Earlier this year, NJTechWeekly.com became concerned that many tech startup founders in one part of New Jersey don’t know founders in other parts of the state. We decided to remedy that by pairing up two tech startup founders who had not yet met each other and having each interview the other. This article and others to follow are the result of that undertaking.
In this story, Kirsten Lambertsen of Kuratur (Red Bank) interviews Kirsten Bischoff of HatchedIT (Springfield). The fact that these two founders are female is no accident (though their sharing a first name is). It seems to us that female founders are often more isolated than their male counterparts, so it was even more important that they meet each other. Moreover, October 15 is Ada Lovelace Day. Lovelace is widely thought of as the first programmer — male or female — and with these first two interviews we wanted to celebrate female tech industry founders as well as programmers.
Kirsten Lambertsen: When did you first start planning HatchedIT, and when did you and your partner go full-time on it?
Kirsten Bischoff: When Megan [Brown] and I first conceived of HatchedIT, she was about six months’ pregnant and I was working as a freelance reporter for a financial news site, so we were both lucky to have a fair amount of time to really focus on what we wanted to build and to prep (as much as possible) while our development team built the site. We actually thought of the idea in October 2010 and spent the next four months sketching it out and doing research on the online calendar/social network space and figuring out everything that we wanted the site to do.
Neither of us knew about wireframing at that point, so our initial outlines for screens for the site were all done in Keynote. We worked with our development team from April through our launch in September 2011. At that point, we both realized we needed to quit our jobs and give the company our full focus for the next year (Megan returned from her maternity leave at JPMorgan in May 2011).
We got the phone apps up and launched and spent the rest of the year pitching women, families and bloggers at every event under the sun. We had a booth at the legendary BlogHer conference in New York City, we’ve driven to Cincinnati to pitch moms at an event and we’ve even sat outside in all sorts of weather to pitch potential users at events like ladies’ night out and the New Jersey Balloon Festival. It’s been quite an adventure.
KL: How much has HatchedIT diverged from your original concept and vision?
KB: It’s funny, right from the start we had a very clear idea of what we wanted the site to do and how we wanted it to look (just ask the programmers who had to get through our PowerPoints — LOL). We had both always worked for businesses that had cutting-edge technology for organizing event planning and meetings, and we couldn’t figure out why the same thing had not been perfected for families.
We always envisioned HatchedIT.com to be a platform. In fact, we had to rein ourselves in because we had such a large vision that it sometimes would overwhelm people when we were describing the site as the tool we envision it can be.
At launch we wanted to provide a shared calendar and a place to add and share photos. Then we added a shareable to-do list and group chatting. We have so many plans for further improvement on the site, and changes continue to roll out (even this month!). Most of the time I just wish we could do it all faster.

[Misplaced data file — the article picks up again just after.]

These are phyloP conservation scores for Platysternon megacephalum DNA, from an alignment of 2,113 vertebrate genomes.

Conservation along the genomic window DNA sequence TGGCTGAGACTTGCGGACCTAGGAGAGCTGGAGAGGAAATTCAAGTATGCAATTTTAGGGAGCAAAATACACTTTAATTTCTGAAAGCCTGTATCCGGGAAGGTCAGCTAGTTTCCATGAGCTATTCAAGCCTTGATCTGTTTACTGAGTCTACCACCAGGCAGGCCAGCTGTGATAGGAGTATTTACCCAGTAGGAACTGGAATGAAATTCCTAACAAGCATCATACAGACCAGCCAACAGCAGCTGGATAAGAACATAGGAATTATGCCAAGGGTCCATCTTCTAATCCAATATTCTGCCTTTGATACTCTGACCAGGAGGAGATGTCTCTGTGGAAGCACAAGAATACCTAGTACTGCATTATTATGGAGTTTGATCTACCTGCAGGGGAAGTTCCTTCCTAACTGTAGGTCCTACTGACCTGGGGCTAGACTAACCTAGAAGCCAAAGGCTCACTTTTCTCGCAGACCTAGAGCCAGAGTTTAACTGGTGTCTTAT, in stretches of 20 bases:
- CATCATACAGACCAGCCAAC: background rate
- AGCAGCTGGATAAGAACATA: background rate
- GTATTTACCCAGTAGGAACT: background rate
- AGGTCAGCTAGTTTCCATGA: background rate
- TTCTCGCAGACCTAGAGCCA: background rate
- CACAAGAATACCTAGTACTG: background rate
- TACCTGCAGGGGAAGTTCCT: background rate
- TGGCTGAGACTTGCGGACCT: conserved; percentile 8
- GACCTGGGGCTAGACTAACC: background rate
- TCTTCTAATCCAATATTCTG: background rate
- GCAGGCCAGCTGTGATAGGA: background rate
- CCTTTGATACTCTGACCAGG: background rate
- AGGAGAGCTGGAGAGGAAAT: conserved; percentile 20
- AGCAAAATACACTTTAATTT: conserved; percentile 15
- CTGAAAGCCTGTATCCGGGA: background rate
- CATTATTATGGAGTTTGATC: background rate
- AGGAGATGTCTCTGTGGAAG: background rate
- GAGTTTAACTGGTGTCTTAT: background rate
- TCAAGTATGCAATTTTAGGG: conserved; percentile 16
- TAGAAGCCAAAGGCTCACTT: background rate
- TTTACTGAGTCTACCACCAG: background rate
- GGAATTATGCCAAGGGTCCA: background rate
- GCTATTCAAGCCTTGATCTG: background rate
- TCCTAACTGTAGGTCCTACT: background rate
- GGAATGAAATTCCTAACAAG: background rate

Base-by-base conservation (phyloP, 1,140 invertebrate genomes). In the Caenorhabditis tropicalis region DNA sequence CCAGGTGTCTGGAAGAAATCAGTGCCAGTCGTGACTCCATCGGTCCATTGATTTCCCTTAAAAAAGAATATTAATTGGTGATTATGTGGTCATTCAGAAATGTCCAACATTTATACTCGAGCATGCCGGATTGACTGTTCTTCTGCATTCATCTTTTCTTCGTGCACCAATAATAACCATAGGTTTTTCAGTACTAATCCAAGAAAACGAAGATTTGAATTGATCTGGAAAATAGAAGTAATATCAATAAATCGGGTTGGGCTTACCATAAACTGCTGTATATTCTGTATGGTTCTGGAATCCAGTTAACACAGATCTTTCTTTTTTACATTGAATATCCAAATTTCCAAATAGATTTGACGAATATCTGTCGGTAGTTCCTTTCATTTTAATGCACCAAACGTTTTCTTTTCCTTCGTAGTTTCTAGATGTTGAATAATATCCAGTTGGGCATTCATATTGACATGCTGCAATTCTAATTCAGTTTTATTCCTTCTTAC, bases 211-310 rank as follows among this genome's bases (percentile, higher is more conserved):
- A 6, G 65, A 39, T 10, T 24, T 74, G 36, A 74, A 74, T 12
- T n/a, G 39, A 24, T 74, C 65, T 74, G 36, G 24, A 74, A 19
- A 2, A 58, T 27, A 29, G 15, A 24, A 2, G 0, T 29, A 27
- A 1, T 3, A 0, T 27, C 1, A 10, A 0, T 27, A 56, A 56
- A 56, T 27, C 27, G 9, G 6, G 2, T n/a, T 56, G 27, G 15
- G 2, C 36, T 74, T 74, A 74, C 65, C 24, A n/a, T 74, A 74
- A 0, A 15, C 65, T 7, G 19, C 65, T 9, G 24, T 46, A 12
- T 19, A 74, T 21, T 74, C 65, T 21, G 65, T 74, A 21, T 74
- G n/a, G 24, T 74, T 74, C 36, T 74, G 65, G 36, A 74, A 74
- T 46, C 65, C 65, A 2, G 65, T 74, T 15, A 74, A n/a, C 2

KL: It appears that neither you nor your founding partner is a software developer. Who does your coding and server upkeep? In other words, how did you solve that challenge?
KB: When we started out we were lucky to have two close family members who are programmers and who really held our hands in walking us through what was possible and what was not. Personally, while I am not a programmer, I was also lucky enough to grow up in a time before Windows, when people thought that anyone that wanted to use a computer would need to be able to program. I also went to a school, Oak Knoll, that had a very forward outlook on technology. In the fourth grade we learned Logo. From there we moved on to BASIC, and then in my senior year of high school I took AP Pascal. I may not be a programmer, but I am very lucky that I have the ability to break down how things may or may not be able to work. I can’t touch the amazing job that our development team has done, but I like to feel like I can be right in there with them on the conversation.
Regarding finding a programming team, Megan and I felt very strongly that we wanted to use a U.S.-based team. First of all, if we were going to spend that much money (we are bootstrapped) we wanted to align ourselves with a U.S. business. It wasn’t easy to find a business that didn’t outsource overseas. When we found Hudson Horizons in Saddle Brook, New Jersey, we were thrilled. We clicked with their team right away. It has always felt like we were a single unit working toward a goal, and we have the added bonus of being able to go up to their offices and sit down with them whenever we want. I can’t say enough about the team up there (especially our lead programmer, Eric Solan, who has answered a million and one questions over the past few years and still smiles when [we] arrive at his office). Truly, working with them has been one of the highlights of our entrepreneurial experience.
KL: Did you ever have a moment where you thought it just wasn’t going to happen? How did you get past it?
KB: I don’t think that we ever had the feeling that it wasn’t going to happen in terms of launching the site and the apps. We have certainly joked that we may have been building a very expensive piece of technology for ourselves, because our whole family uses the site. But we also knew that because we were building it for ourselves, and because Megan and I both have very different needs and requirements, it would work for all families.